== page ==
Copyright 1991 and 2022 © by Michael Soetaert.  Published by the Holy Grail Press, Portland, Oregon.

Anyone who’d copy this book in any way whatsoever without the expressed written permission of me, the author, is pond slime, toilet scum, cesspool sludge, and the insult of your choice.  And further, that before insulted person will probably need a pretty good lawyer.

 

Any real person who wants to claim that any of the events, situations, descriptions, or characters in this story represents them or any concept of reality that they happen to have, is wrong.  Good, affordable therapy is available.

Foreword

 

It was early in 1976 that Giovoni first came up with the idea of a reunion.  At that time the Pizza Family hadn’t worked together for nearly two years.

As Papa recalls, “Even if there hadn’t been conceptual problems with the basic storyline, there was sill that whole thing with Celest and Romona that hadn’t been worked out yet, and Mama was getting ready to go into the recording studio and just signed a 48 city contract, touring with the Bee Gees.”

Giovoni was, however, able to sell his script, “Ninja Nuns from Hell,” to a reptile act from Dubuque.

and Mama was still in Sweden under the care of the famous Dr. Ivan Tupidsay, suffering from Disco Trauma.

It wasn’t until 1982 that the idea of a reunion re-surfaced.  It was Romona who came up with a script this time.  Ravioli, however, refused to work with Mary Ann Joblonski, the stand-in that Romona had cast to play the part of Celest,

Says Papa, “The script was pretty weak to begin with.  I mean, who cares about a stranded alien who is befriended by a little boy?"

 

It wasn’t until 1990 that a reunion became a reality.

 

To quote Papa, “We were lucky to begin production when we did.  After all, Celest wasn’t scheduled to get out until ’93.”

 

“Overall, I consider prison to have been a positive experience,” commented Celest, “for it was there that I worked out all my resentment towards Romona.  My only regret is the ordeal we put Baby Peperoni through.”

 

It was a tough decision to begin production without Baby Peperoni.  Recalls Papa, “What the hell?  She was easier to write out than Sam would have been.”

 

The reunion, however, was complete when Baby Peperoni appeared on the set.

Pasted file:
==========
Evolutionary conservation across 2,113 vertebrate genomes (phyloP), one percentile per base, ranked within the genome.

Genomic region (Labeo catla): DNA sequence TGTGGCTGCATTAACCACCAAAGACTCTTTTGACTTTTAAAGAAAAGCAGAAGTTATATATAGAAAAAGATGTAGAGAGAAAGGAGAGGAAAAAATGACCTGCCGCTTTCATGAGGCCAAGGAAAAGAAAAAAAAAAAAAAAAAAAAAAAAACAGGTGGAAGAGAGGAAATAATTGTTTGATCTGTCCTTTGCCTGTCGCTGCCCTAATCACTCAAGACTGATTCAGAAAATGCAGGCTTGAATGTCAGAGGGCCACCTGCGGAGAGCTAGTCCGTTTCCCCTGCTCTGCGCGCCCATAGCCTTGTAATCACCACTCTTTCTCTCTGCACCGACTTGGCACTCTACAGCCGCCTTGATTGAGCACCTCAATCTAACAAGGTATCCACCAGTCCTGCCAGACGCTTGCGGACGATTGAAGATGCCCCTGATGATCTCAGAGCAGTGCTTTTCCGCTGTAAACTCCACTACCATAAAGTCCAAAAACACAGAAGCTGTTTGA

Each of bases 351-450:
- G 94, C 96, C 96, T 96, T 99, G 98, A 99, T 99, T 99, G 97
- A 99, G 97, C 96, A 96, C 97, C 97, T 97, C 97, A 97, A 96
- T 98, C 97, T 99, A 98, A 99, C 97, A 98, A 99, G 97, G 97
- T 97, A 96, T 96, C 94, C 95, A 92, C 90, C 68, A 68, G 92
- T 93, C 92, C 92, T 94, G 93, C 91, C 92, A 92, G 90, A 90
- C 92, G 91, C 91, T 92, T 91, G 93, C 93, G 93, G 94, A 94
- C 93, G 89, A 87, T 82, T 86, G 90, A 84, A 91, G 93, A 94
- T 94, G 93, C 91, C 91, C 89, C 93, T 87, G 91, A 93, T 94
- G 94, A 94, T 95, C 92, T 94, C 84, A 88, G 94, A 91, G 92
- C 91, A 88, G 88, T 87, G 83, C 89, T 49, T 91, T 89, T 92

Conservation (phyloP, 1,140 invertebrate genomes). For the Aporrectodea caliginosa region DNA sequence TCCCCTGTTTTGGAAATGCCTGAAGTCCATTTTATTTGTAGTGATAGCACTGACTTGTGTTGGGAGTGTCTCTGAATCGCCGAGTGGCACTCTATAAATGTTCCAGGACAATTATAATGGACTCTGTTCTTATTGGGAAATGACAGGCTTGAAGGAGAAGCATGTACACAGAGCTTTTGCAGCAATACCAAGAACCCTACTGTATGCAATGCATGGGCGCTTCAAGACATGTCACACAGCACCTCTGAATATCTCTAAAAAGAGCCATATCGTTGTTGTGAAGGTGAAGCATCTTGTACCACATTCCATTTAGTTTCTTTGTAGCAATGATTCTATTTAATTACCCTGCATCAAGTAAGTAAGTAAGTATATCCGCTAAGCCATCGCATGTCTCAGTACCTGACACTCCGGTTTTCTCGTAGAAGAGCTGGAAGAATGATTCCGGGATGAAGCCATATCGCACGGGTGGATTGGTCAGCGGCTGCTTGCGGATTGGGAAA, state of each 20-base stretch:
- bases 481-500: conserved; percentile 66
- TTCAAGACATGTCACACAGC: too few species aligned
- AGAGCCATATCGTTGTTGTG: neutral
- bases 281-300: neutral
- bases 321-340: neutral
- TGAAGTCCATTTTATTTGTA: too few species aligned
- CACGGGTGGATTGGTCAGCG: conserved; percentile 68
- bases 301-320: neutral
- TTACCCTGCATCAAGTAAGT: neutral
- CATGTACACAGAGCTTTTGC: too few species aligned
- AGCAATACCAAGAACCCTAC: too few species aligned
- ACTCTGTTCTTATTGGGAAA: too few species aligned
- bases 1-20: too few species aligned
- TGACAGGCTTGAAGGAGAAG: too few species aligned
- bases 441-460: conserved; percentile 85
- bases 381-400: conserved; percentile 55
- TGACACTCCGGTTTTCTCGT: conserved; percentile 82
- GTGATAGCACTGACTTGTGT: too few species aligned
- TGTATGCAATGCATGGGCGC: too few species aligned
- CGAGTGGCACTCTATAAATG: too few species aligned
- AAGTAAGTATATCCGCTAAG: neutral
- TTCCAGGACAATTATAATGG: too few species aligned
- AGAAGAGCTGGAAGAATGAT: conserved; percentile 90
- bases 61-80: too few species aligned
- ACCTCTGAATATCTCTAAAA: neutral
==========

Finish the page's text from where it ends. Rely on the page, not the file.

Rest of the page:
“It was a touching sight,” Papa remembers, “to see everyone together again and know the police weren’t on their way.  It felt good to be together again.”

 

Earl Eldridge

Napal 1991

As Papa Pizza came home one evening early in December, he couldn’t help but be overwhelmed by the warm glow of the Christmas spirit.  True, he couldn’t afford a very fancy Christmas this year.  With more and more people hooking up to the city sewer system, fewer and fewer people needed their cesspools cleaned out anymore.  But still, Papa managed to make ends meet, and he was certain his family understood.  They would be content with the togetherness and love that Christmas was really about, and would expect no more than the token gifts that he and Mama had been able to piece together out of the bits of lumber and scrap material he had found in the garage and attic.

But like kids everywhere, Papa’s children had Christmas dreams.

“Gee Papa,” said Giovoni, “I hope we don’t get any of that homemade crap again this year.”

 

“Yeah, Papa,” Ravioli added, “if I don’t get the new Video Vomit Home Entertainment System I could grow up to be socially maladjusted, thus causing you latent guilt because of stimulus deprivation during my informative years.”

 

“Papa, I just gotta get a Holly Hooker doll.  It’s educational, you know,” Celest said.

 

And Romano joined in, “If I don’t get the new GI Joe Limited Nuclear Assault set, complete with 50,000 miniature body bags, I just don't know what I'll do!" 

Of course, Sam would have been content with just about anything, but it was Mama who was the most upset.  She wanted to win the city’s annual decorating contest.

“How can we ever face our neighbors with just a plain old house?” Mama lamented.

 

Papa was quick to point out that none of their neighbors would be strolling by for another six to ten years, but that didn’t seem to matter to Mama.

It was Papa, though, who wanted the most.  He wanted some way to pay for all this stuff.

As always, Mama was supportive of Papa, especially when it came to showing the rest of the family what the true meaning of Christmas really was.

Papa knew he could always get a job working nights at Lou’s Booze, and the pay was good...

 

“Gee, yeah, Papa,” said Romona, “and the crooks usually only shoot to wound when they rob the place.”

 

... but Papa decided not to.

“I could have expected you to weasel out of spending any money on your family!” Mama screamed. 

 

“But Mama!” pleaded Papa, “we have no money to spend!”

 

“Once a cheapskate, always a cheapskate!”

So Papa decided to check-out the want ads in the daily paper.  Papa was getting discouraged when he suddenly saw an ad that promised hope.

 

“That’s the job for me!” Papa shouted.